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I’m not anywhere near what one might call a conspiracy theorist, but I do wonder at times if there’s not a little bit more to the hub-nut story that we aren’t hearing about. And, the lack of any forthcoming information from either Toyota or Subaru isn’t exactly building a high level of confidence with the initial adopters of this vehicle platform.

Whicle I certainly agree that it’s always better to deal with small problems early, before they turn into big ones, a little communication/information about the steps they’re taking would most probably be a good thing for the potential customers and dealerships.

But, that’s just my opinion…
 

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I’m not anywhere near what one might call a conspiracy theorist, but I do wonder at times if there’s not a little bit more to the hub-nut story that we aren’t hearing about.
I suspect it’s something far more boring. I suspect it’s got mired in an internal argument about why they did the lug bolt thing in the first place.
 

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I’m not anywhere near what one might call a conspiracy theorist, but I do wonder at times if there’s not a little bit more to the hub-nut story that we aren’t hearing about. And, the lack of any forthcoming information from either Toyota or Subaru isn’t exactly building a high level of confidence with the initial adopters of this vehicle platform.

Whicle I certainly agree that it’s always better to deal with small problems early, before they turn into big ones, a little communication/information about the steps they’re taking would most probably be a good thing for the potential customers and dealerships.

But, that’s just my opinion…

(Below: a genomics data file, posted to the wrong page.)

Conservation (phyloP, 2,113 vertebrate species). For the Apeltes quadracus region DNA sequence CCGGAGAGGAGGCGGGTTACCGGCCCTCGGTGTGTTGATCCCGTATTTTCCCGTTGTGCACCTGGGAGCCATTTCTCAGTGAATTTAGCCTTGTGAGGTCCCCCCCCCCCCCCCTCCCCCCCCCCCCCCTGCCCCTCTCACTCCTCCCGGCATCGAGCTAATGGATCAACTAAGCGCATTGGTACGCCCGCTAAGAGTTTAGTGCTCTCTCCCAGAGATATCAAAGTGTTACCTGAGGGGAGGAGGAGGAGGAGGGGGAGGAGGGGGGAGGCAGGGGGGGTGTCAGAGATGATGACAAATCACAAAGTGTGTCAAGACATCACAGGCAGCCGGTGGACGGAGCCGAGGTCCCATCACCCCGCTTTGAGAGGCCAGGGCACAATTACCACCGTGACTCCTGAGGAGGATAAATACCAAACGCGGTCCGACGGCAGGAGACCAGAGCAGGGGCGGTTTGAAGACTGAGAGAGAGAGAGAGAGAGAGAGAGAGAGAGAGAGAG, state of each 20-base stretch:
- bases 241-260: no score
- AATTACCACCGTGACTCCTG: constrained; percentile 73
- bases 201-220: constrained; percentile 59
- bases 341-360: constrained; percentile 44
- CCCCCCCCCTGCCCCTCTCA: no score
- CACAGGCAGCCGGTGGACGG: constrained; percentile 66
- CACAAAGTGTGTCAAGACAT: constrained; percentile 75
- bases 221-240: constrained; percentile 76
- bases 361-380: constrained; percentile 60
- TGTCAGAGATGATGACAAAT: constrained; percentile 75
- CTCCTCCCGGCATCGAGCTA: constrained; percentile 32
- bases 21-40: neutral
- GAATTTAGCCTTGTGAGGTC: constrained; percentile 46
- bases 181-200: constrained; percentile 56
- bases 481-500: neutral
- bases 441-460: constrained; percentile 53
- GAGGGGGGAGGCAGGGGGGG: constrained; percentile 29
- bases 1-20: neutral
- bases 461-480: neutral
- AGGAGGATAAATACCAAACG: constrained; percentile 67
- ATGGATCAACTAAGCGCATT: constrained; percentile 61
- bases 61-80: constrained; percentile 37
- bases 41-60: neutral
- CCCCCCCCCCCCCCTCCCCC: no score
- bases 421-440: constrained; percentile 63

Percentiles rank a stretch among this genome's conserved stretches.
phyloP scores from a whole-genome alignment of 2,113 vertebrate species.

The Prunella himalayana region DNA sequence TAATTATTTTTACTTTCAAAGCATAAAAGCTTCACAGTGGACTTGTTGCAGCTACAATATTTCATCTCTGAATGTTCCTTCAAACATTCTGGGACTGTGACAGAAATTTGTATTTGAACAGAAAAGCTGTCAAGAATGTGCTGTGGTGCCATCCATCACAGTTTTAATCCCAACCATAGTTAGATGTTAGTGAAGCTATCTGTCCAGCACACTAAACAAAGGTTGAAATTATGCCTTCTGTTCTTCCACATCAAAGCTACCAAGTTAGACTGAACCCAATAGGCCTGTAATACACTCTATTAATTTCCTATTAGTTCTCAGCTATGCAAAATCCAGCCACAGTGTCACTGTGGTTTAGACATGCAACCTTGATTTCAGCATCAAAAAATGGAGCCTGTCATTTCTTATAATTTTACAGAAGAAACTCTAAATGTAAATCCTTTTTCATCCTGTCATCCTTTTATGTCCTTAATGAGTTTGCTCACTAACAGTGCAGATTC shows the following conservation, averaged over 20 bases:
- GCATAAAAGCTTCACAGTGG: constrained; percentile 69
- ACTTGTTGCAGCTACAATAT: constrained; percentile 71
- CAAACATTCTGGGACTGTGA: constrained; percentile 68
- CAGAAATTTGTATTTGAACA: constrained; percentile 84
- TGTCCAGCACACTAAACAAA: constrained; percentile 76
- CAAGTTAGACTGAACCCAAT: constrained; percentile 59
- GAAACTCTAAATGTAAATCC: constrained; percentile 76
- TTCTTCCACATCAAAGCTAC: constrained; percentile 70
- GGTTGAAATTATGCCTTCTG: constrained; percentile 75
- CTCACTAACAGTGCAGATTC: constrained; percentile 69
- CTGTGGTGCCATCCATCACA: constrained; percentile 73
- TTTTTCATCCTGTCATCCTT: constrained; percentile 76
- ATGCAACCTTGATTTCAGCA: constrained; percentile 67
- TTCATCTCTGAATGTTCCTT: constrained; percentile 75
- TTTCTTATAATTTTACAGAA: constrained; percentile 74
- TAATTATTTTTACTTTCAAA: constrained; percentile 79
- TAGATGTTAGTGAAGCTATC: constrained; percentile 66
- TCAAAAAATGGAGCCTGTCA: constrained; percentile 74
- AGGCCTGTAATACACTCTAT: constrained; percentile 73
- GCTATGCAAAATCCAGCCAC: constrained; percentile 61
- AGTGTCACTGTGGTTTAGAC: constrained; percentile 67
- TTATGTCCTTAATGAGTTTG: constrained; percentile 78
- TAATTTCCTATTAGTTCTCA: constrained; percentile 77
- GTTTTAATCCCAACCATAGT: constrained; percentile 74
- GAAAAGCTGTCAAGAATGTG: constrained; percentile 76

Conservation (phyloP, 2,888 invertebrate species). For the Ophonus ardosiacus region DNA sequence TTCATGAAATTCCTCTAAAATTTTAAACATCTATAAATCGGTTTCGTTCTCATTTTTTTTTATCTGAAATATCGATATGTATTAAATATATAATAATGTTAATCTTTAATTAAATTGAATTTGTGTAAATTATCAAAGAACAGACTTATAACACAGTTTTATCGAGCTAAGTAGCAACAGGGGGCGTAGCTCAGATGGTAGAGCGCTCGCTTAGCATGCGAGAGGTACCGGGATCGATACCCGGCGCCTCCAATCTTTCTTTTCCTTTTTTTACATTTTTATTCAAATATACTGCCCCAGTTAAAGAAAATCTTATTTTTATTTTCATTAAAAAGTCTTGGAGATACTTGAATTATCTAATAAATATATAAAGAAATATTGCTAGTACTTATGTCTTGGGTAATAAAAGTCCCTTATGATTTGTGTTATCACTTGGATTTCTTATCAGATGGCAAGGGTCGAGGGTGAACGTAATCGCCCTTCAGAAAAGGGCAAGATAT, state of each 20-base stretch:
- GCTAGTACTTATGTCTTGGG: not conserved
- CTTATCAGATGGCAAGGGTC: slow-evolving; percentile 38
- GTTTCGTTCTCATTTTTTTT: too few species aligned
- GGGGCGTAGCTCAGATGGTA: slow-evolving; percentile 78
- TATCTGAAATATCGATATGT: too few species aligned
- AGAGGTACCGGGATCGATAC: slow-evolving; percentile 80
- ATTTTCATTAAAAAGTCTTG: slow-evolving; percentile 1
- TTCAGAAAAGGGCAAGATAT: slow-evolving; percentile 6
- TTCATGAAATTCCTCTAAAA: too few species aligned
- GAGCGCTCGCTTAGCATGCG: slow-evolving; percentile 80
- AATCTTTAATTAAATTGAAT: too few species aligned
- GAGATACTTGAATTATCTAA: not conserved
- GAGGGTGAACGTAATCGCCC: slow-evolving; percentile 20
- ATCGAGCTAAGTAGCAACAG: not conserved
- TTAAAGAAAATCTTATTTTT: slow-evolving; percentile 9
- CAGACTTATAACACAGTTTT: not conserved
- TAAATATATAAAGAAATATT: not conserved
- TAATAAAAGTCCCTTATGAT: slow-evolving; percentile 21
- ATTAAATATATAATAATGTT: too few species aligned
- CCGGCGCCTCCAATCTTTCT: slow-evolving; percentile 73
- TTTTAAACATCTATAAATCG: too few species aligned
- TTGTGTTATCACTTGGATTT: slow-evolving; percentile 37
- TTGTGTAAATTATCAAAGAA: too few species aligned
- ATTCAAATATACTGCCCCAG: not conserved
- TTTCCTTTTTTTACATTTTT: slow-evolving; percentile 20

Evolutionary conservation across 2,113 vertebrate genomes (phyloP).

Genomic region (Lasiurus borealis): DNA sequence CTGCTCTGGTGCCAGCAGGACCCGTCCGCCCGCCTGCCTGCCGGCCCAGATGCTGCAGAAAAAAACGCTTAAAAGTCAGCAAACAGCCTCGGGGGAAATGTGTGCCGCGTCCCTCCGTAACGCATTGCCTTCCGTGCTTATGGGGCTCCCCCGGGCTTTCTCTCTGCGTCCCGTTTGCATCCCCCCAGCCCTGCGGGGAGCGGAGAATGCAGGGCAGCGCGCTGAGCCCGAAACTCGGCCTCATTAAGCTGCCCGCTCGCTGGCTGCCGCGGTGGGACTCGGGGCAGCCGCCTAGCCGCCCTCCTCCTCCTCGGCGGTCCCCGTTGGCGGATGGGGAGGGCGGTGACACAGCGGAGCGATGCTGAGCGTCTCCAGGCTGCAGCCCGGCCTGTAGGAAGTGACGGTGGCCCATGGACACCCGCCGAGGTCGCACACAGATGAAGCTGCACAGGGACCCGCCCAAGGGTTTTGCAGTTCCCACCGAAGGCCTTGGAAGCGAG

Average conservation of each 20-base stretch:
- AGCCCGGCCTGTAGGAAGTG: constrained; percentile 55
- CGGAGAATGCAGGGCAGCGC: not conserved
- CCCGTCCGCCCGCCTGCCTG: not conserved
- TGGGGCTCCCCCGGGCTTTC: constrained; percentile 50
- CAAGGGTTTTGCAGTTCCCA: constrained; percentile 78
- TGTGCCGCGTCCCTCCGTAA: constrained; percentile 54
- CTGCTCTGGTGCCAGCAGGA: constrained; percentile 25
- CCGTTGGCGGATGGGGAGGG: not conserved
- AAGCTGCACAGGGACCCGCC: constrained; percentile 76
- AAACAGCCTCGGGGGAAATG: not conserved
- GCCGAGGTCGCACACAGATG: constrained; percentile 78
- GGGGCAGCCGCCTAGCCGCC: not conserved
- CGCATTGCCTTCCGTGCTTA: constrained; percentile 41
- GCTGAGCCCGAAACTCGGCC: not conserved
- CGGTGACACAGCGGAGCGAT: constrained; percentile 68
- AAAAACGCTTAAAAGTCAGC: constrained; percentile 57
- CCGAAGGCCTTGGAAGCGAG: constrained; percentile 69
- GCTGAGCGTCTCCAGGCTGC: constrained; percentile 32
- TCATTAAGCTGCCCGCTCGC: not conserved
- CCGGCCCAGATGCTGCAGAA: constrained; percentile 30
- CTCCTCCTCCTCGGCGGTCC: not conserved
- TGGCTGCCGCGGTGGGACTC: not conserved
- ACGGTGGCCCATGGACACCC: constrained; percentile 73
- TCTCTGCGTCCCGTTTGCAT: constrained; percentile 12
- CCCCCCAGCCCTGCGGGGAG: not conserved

If this extra time will be used, in parallel with the recall issue, to improve charging speed, I'm good with it.⚡
 

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The charging speed is dependent on the type of battery pack. Unless they change that, I suspect it will stay the same.
They could change the shape of the charging curve without changing the peak charging rate. That would improve overall charging times. VW did it for the ID4 via OTA (well, they did increase the peak too).
 

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They could change the shape of the charging curve without changing the peak charging rate. That would improve overall charging times. VW did it for the ID4 via OTA (well, they did increase the peak too).
From what I've seen, the shape of the charging curve is pretty good. It's just too low across the board. It may be limited by software.
 

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From what I've seen, the shape of the charging curve is pretty good. It's just too low across the board. It may be limited by software.
Not really. It stays at 80+kW until 20% or so and then it’s just a steady decline down. Most of the EVs with better charging curves stay flat at 100+kW until at least 50%… and some up until close to 80%.

For example, the ID.4’s original charging curve stayed above 100kW until about 40% and then began declining. The updated curve for the ID.4 now maintains that 100+kW rate until 80%.

I really hope Subaru/Toyota is just being conservative at launch, and they’ll eventually update the CATL charging curve to stay above 80kW until at least 50% and hopefully up to 80%. That would really help things immensely, without even having to increase the peak charging rate. They are keeping things tight lipped, so I’m not betting this will happen… just dreaming it will ;)
 

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From what I've seen, the shape of the charging curve is pretty good. It's just too low across the board. It may be limited by software.